School that Banned Pro-Gay Shirt to Change Its Policy
Feb 18, 2016 09:25 AM EST
A school district in central California has recently decided to settle a free speech lawsuit sued by a student over a t-shirt he wore to school. The student, a high school junior, was allegedly sent home when he refused to change the t-shirt he wore that read "Nobody knows I'm a lesbian."
According to the settlement deal, the Manteca Unified School District will be adopting a new policy that will enable its students to wear statement clothing celebrating their own or their classmates' identities in culture. Al Jazeera reports that the deal approved on Tuesday night is the latest case involving a legal dispute over a message on a piece of clothing. Other cases of this nature involve school and college officials prohibiting messages such as these for the purpose of maintaining discipline amongst its students.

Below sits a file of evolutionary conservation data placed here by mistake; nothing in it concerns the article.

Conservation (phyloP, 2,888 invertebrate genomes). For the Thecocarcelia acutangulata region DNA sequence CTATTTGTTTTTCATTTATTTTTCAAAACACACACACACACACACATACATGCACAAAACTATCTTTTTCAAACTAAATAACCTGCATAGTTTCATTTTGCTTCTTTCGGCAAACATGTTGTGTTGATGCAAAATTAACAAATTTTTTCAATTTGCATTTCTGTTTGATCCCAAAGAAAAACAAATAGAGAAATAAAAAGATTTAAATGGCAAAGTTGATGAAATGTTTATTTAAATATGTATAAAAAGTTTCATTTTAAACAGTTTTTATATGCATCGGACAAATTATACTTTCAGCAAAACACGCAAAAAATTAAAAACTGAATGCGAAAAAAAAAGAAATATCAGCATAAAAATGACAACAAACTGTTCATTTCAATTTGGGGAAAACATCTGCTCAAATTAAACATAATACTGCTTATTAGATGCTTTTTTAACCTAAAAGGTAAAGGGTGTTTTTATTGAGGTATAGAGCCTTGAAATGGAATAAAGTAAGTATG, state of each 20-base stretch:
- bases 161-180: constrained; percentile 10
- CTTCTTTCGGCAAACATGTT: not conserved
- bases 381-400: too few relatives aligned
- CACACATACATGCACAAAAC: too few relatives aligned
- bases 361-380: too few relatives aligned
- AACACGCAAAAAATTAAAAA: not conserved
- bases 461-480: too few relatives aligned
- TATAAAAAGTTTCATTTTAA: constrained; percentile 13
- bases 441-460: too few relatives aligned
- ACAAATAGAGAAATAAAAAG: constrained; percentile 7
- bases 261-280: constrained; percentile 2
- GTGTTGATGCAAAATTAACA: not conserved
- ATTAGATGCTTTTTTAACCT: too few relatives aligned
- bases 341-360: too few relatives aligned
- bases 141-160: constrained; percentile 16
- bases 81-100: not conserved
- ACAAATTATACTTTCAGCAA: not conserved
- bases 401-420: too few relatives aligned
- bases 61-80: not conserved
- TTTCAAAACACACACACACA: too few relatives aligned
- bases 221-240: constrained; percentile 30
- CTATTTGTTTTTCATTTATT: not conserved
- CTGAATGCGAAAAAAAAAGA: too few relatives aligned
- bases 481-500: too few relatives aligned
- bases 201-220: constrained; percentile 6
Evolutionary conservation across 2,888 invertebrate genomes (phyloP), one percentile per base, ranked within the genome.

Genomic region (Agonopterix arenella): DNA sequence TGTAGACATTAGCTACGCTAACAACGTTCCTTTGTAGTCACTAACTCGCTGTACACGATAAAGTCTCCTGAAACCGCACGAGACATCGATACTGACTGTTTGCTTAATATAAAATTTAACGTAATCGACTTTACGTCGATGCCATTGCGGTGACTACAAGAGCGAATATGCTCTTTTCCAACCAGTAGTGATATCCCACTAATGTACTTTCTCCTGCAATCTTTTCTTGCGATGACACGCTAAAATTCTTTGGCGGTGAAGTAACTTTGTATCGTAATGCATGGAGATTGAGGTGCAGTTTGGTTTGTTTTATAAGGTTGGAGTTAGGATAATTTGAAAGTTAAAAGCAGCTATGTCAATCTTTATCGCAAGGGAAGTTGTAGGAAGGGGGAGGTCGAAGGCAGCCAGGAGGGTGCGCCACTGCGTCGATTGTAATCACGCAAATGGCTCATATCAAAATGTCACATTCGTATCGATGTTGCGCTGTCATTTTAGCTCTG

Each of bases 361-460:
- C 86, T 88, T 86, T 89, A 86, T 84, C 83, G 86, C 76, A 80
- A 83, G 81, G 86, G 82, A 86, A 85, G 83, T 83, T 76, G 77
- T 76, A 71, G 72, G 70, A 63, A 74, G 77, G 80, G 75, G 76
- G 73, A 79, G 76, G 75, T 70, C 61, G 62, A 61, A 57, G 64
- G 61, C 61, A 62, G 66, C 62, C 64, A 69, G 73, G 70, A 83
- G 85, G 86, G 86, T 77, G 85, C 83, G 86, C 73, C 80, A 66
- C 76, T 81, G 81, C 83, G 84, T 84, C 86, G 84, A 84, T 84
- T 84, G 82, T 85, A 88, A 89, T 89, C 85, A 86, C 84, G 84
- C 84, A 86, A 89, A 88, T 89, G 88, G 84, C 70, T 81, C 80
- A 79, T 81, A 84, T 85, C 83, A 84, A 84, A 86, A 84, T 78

The incident happened in August where Taylor Victor was told by a couple of Sierra High School administrators that the t-shirt she was wearing violated the school's dress code by having an improper display of sexuality. The administrators claimed that the shirt could be disruptive and had the student called to the school's office. Victor was given the option to change her shirt or be sent home. Given that she had reviewed the district's dress code prior to wearing the shirt, Victor decided to be sent home as there weren't any rules that prohibited pro-gay messages.
After the incident, the 16-year-old and her mother decided to sue the administrators.
ACLU attorney Linnea Nelson criticized the school's decision as the law has already been clear on public schools censoring the personal beliefs of its students. Adding to this, Nelson shares that the message on Victor's shirt "expresses the most fundamental type of speech already protected by the First Amendment, the California Constitution and the California education code."
With the settlement, the school board has approved the required dress codes. The administrators also denied violating the student's rights to free speech. Together with the district, they deny any wrongdoing.